CNS Drugs

, Volume 27, Issue 12, pp 1069–1080 | Cite as

Second Generation Antipsychotic-Induced Type 2 Diabetes: A Role for the Muscarinic M3 Receptor

Review Article

Abstract

Second generation antipsychotics (SGAs) are widely prescribed to treat various disorders, most notably schizophrenia and bipolar disorder; however, SGAs can cause abnormal glucose metabolism that can lead to insulin-resistance and type 2 diabetes mellitus side-effects by largely unknown mechanisms. This review explores the potential candidature of the acetylcholine (ACh) muscarinic M3 receptor (M3R) as a prime mechanistic and possible therapeutic target of interest in SGA-induced insulin dysregulation. Studies have identified that SGA binding affinity to the M3R is a predictor of diabetes risk; indeed, olanzapine and clozapine, SGAs with the highest clinical incidence of diabetes side-effects, are potent M3R antagonists. Pancreatic M3Rs regulate the glucose-stimulated cholinergic pathway of insulin secretion; their activation on β-cells stimulates insulin secretion, while M3R blockade decreases insulin secretion. Genetic modification of M3Rs causes robust alterations in insulin levels and glucose tolerance in mice. Olanzapine alters M3R density in discrete nuclei of the hypothalamus and caudal brainstem, regions that regulate glucose homeostasis and insulin secretion through vagal innervation of the pancreas. Furthermore, studies have demonstrated a dynamic sensitivity of hypothalamic and brainstem M3Rs to altered glucometabolic status of the body. Therefore, the M3R is in a prime position to influence glucose homeostasis through direct effects on pancreatic β-cells and by potentially altering signalling in the hypothalamus and brainstem. SGA-induced insulin dysregulation may be partly due to blockade of central and peripheral M3Rs, causing an initial disruption to insulin secretion and glucose homeostasis that can progressively lead to insulin resistance and diabetes during chronic treatment.

Notes

Acknowledgments

This article was supported by a project grant (APP1044624) from the National Health and Medical Research Council (NHMRC), Australia, and by the Schizophrenia Research Institute, Australia, utilising infrastructure funding from NSW Health. The funding bodies did not play a role in the design, interpretation, writing or submission of this paper. Dr Weston-Green, Professor Huang and Associate Professor Deng declare that they have no conflicts of interest.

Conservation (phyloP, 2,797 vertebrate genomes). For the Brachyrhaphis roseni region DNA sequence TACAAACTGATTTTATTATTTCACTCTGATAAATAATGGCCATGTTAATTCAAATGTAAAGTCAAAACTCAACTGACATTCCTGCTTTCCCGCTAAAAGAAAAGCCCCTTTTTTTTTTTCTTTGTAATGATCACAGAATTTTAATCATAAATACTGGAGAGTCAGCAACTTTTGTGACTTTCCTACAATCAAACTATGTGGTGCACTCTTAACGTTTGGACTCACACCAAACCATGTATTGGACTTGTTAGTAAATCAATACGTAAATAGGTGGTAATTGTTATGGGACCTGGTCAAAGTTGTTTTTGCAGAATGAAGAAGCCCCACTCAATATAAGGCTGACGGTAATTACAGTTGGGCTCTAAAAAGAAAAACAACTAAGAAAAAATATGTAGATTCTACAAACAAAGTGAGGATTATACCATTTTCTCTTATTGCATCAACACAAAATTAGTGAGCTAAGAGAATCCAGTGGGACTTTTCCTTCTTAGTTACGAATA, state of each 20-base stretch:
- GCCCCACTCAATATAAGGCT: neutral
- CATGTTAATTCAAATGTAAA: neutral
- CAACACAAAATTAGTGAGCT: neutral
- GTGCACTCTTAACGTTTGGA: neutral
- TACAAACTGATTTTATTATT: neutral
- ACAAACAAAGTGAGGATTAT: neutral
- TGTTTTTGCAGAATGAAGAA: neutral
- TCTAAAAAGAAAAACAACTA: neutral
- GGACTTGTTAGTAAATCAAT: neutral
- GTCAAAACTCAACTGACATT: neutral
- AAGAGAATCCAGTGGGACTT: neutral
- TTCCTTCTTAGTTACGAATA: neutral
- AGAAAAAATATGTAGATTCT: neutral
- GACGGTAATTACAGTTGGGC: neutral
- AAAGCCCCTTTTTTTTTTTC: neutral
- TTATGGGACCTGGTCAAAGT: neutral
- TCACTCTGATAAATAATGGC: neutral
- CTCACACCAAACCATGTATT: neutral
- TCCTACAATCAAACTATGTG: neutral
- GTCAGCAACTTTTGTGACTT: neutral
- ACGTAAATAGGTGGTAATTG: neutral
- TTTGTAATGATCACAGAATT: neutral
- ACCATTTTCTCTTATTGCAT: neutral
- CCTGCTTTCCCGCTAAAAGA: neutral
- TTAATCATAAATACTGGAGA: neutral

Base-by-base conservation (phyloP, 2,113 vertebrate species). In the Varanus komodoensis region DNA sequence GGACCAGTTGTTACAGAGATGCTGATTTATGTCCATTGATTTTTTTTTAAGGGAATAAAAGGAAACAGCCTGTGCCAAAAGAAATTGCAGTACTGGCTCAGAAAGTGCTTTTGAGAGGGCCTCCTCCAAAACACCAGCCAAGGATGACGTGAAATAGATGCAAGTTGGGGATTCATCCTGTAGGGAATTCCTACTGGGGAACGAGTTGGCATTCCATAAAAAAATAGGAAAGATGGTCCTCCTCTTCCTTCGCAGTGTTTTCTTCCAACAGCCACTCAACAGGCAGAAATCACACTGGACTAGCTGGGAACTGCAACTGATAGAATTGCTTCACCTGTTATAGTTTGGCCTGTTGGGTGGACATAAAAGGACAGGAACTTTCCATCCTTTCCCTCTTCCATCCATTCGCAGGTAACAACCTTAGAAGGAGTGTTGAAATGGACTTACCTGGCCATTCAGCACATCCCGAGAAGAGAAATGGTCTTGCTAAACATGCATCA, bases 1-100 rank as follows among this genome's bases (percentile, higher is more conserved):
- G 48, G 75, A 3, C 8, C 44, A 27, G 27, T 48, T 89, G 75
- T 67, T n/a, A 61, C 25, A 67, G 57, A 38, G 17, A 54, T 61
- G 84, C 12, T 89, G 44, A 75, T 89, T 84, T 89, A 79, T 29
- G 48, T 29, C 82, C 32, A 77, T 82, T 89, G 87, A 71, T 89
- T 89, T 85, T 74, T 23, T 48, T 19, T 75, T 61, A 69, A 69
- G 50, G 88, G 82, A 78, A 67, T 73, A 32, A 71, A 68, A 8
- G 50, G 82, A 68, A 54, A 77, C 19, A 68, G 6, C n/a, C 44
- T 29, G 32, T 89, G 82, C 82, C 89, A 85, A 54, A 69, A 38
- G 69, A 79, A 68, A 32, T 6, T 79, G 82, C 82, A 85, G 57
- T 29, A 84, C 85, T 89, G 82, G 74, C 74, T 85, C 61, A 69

References

  1. 1.
    Ballard C, Waite J, Birks J. Atypical antipsychotics for aggression and psychosis in Alzheimer’s disease. Cochrane Database Syst Rev. 2006. 2006(Issue 1):Art. No.: CD003476. doi:10.1002/14651858.CD003476.pub2.
  2. 2.
    Brambilla F, Monteleone P, Maj M. Olanzapine-induced weight gain in anorexia nervosa: Involvement of leptin and ghrelin secretion? Psychoneuroendocrinology. 2007;32(4):402–6.PubMedCrossRefGoogle Scholar
  3. 3.
    Bridle C, Palmer S, Bagnall AM, Darba J, Duffy S, Sculpher M, et al. A rapid and systematic review and economic evaluation of the clinical and cost-effectiveness of newer drugs for treatment of mania associated with bipolar affective disorder. Health Technol Assess. 2004;8(19):iii–iv.PubMedGoogle Scholar
  4. 4.
    Budman C, Gayer A, Lesser M, Shi Q, Bruun R. An open-label study of the treatment efficacy of olanzapine for Tourette’s disorder. J Clin Psychiatry. 2001;62(4):290–4.PubMedCrossRefGoogle Scholar
  5. 5.
    Centorrino F, Eakin M, Bahk W-M, Kelleher JP, Goren J, Salvatore P, et al. Inpatient Antipsychotic Drug Use in 1998, 1993, and 1989. Am J Psychiatry. 2002;159(11):1932–5.PubMedCrossRefGoogle Scholar
  6. 6.
    De Hert M, Dobbelaere M, Sheridan EM, Cohen D, Correll CU. Metabolic and endocrine adverse effects of second-generation antipsychotics in children and adolescents: a systematic review of randomized, placebo controlled trials and guidelines for clinical practice. Eur Psychiatry. 2011;26(3):144–58.PubMedCrossRefGoogle Scholar
  7. 7.
    Frenchman IB. Atypical antipsychotics for nursing home patients: a retrospective chart review. Drugs Aging. 2005;22(3):257–64.PubMedCrossRefGoogle Scholar
  8. 8.
    Pickar D, Vinik J, Bartko JJ. Pharmacotherapy of schizophrenic patients: preponderance of off-label drug use. PLoS One. 2008;3(9):e3150.PubMedCrossRefGoogle Scholar
  9. 9.
    Zuddas A, Zanni R, Usala T. Second generation antipsychotics (SGAs) for non-psychotic disorders in children and adolescents: a review of the randomized controlled studies. Eur Neuropsychopharmacol. 2011;21(8):600–20.PubMedCrossRefGoogle Scholar
  10. 10.
    Khojainova N, Santiago-Palma J, Kornick C, Breitbart W, Gonzales GR. Olanzapine in the management of cancer pain. J Pain Symptom Manage. 2002;23(4):346–50.PubMedCrossRefGoogle Scholar
  11. 11.
    Elsayem A, Bush SH, Munsell MF, Curry Iii E, Calderon BB, Paraskevopoulos T, et al. Subcutaneous olanzapine for hyperactive or mixed delirium in patients with advanced cancer: a preliminary study. J Pain Symptom Manage. 2010;40(5):774–82.PubMedCrossRefGoogle Scholar
  12. 12.
    Baptista T. Body weight gain induced by antipsychotic drugs: mechanisms and management. Acta Psychiatr Scand. 1999;100(1):3–16.PubMedCrossRefGoogle Scholar
  13. 13.